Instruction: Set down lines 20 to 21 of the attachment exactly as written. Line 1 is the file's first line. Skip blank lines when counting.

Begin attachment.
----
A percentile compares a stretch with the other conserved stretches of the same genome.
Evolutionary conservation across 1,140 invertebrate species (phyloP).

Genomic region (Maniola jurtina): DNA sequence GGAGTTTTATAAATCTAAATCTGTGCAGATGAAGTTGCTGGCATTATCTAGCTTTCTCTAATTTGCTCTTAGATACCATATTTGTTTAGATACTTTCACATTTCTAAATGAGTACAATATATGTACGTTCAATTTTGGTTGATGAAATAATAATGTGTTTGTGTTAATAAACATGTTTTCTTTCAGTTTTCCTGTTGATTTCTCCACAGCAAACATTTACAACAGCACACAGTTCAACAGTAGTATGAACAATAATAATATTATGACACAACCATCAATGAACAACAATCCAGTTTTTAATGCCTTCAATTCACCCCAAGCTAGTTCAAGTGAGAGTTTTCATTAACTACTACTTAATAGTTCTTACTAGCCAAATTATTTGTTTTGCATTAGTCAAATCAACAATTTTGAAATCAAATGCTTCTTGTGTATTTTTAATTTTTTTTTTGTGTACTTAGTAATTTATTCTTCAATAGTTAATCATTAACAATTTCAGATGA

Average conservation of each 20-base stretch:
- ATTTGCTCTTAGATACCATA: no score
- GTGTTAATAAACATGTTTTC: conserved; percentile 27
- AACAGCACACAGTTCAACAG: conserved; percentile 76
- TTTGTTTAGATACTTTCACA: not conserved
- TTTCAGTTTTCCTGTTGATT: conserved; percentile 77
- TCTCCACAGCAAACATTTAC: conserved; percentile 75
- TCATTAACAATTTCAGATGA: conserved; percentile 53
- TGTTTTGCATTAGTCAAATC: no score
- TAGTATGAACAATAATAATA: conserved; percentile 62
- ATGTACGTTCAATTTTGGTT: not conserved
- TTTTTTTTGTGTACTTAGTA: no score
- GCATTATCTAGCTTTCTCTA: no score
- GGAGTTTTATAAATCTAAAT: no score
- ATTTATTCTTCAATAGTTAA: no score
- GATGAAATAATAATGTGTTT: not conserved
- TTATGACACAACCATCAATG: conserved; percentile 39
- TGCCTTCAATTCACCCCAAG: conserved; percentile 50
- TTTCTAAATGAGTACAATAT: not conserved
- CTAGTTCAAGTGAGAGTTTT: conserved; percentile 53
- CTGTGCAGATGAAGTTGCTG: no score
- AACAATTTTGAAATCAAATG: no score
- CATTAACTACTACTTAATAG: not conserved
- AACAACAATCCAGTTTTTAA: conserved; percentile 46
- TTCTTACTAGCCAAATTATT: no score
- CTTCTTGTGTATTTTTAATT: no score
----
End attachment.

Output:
- TTATGACACAACCATCAATG: conserved; percentile 39
- TGCCTTCAATTCACCCCAAG: conserved; percentile 50